For example, there's always a question of embrittlement. Hydrogen's a little, tiny molecule. Under pressure, it will diffuse into steels. The rocket industry, the oil and gas industry, have already solved this problem.
If you get the right grade of stainless steel, and typically it's a 316 or 316L, those grades of stainless steel have better metallurgy when it comes to resisting embrittlement. It goes into pipes. We know what polymers work well with hydrogen, and what elastomers do, if you've got certain sealing materials. Those are known solutions.
Now that we're bringing hydrogen in for power and gas turbines that are configured for running natural gas, what happens if you start adding more hydrogen to them? Hydrogen burns hotter than natural gas. Do we get more nitrogen oxide emissions out of the gas turbine?
That's why the work at Brentwood is going to be interesting. Brentwood has a DeNOx system. It has a selective catalytic reduction system, or SCR.
Now we can vary the percent of hydrogen in the fuel and look at what happens to the emissions coming out of the turbine and the stack to understand that relationship. As we put in more hydrogen, how much more nitrogen oxide are we getting? We can validate our models.
The unit at Brentwood is a single annular combustor, and it's a water-injected unit. We also use water injection to help with nitrogen oxide emissions. Now we have two knobs. I love this, because as we go to the concept of a designed experiment, we have these variables.
PUF: What's the timeline?
Neva Espinoza: The timeline for this project's a short order. We're close to being ready to fire this up. We're still doing some construction, making sure we're a hundred percent ready, but anticipate initial results in this fourth quarter to first quarter of next year. We'll take some of those learnings and drive them back into the industry.
PUF: What's the potential? How far can this go?
Jeff Goldmeer: There's the technology piece and the upstream piece. We already have gas turbines that can run at or near a hundred percent hydrogen. About a decade ago, GE ran a small gas turbine, a GE 10. It was part of our oil and gas fleet. That unit ran on a hundred percent hydrogen as a demonstration.
We have a 6B, a forty-four-megawatt gas turbine, in Asia. That unit's been running for twenty years. The hydrogen concentration in that fuel has varied from seventy percent to as high as ninety-six percent.
If a customer said, I have a large supply of hydrogen. Can you supply me with a gas turbine that can effectively run near a hundred percent or a hundred percent on hydrogen? The answer is yes. We could do that today with the right turbine.
But then you have the turbines like this LM6000 at Brentwood. We have our large-combined cycle fleet. Many of those units could run on a blend of hydrogen and natural gas today.
Depending on that unit, that number could be five percent, or thirty percent or more. Some of our HA machines being installed now have the capability of running upward of twenty percent. Our newest machines can go up to fifty percent hydrogen.
The question becomes, can you get the hydrogen? Can you supply the hydrogen at the scales and volumes we need to
On getting the hydrogen for the Brentwood project for the number of hours we want to run, because the customer wanted green hydrogen, not a lot is being made at scale today at the volumes needed for this kind of test, or even for running on a gas turbine on a continuous basis.
If you want to do this on a continual basis, you've got to locate the supply. That's where the future lies.
PUF: LCRI, you're working on that. How are you going to be producing hydrogen at scale?
Neva Espinoza: The value chain around a hydrogen economy is going to be important as we move forward. This demonstration is going to inform the immense amount of work we need to understand. For example, how do you make this hydrogen in a low-carbon way?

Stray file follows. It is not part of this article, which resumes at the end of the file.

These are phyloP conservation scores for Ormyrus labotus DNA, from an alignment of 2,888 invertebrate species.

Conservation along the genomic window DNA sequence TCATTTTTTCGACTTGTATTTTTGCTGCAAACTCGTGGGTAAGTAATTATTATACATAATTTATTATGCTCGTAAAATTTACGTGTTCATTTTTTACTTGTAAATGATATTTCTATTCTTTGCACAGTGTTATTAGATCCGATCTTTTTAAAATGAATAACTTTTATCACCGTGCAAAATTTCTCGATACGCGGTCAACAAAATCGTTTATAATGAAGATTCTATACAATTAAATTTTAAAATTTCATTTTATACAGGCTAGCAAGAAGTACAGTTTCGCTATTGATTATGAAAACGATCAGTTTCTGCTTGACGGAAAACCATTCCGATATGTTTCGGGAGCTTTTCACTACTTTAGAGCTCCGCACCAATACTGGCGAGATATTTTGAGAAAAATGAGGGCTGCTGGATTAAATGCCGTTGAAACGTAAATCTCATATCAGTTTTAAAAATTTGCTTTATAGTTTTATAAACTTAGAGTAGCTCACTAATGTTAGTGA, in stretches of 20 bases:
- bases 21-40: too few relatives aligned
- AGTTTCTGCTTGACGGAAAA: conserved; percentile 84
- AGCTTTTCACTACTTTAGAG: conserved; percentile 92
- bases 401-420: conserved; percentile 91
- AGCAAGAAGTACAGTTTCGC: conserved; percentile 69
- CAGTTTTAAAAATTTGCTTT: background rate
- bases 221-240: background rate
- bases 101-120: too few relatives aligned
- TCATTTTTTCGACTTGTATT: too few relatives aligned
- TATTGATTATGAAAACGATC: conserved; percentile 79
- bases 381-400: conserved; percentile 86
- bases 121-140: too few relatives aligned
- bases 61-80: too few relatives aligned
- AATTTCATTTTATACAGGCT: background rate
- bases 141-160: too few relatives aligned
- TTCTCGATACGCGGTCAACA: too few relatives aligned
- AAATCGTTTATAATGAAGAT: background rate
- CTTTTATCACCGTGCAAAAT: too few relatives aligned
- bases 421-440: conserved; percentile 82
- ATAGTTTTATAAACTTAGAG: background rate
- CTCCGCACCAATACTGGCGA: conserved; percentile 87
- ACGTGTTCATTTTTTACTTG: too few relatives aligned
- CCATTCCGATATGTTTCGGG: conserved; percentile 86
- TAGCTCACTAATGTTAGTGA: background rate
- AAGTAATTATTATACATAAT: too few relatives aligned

People talk about colors of hydrogen. I stay away from colors because it's all about carbon intensity. How do we make it in a low-carbon way? How do we move and store it over time? How do we utilize it? Low-carbon hydrogen is not as cost competitive today as a fuel.
Our energy system tomorrow is going to value things differently. We're going to need new energy storage and energy carrier mediums, similar to what we have in natural gas today. Hydrogen has potential for that.
The value this brings in decarbonization is important. At about a thirty percent blend of hydrogen, we expect about a ten to eleven percent decrease in overall carbon dioxide emissions from that unit. It's not a one-for-one ratio, though.
That's important to understand as we think about the evolution of our energy system over the next three decades to achieve net zero. Blending will be part of that conversation and transition, along with full hydrogen systems or other derivative synthetic fuels, or even renewable fuel systems.
PUF: Jeff, what are you most excited about in this test?
Jeff Goldmeer: It's the integration. We know the gas turbine can do this, but putting all these pieces together, getting the hydrogen to site, all takes massive coordination. You've got all these parties pulling together because we want to see this be successful.
From a scientific perspective, I'm curious about the nitrogen oxide emissions, as people are concerned about the implications when you burn hydrogen. People have to realize for existing power plants, there's an existing air permit.
The question is, how do you operate a gas turbine, reduce its carbon footprint, and yet stay within the bounds of the air permit that the statewide regulating agencies have put in place? We've got all these boundaries and it's our job as scientists and engineers to solve that problem.
PUF: Neva, what's the most fun for you here?
Neva Espinoza: We use that word collaboration all the time but these teams are working and challenging each other every day to be scientifically rigorous and safe, across organizations.
The biggest technical learning we're going to have is documenting what we see with nitrogen oxide. How is that going to drive our research? We have a lot of follow-on projects identified, that we're working on with major universities, GE, and others, to understand that profile and how that can be impacted by blending hydrogen and natural gas.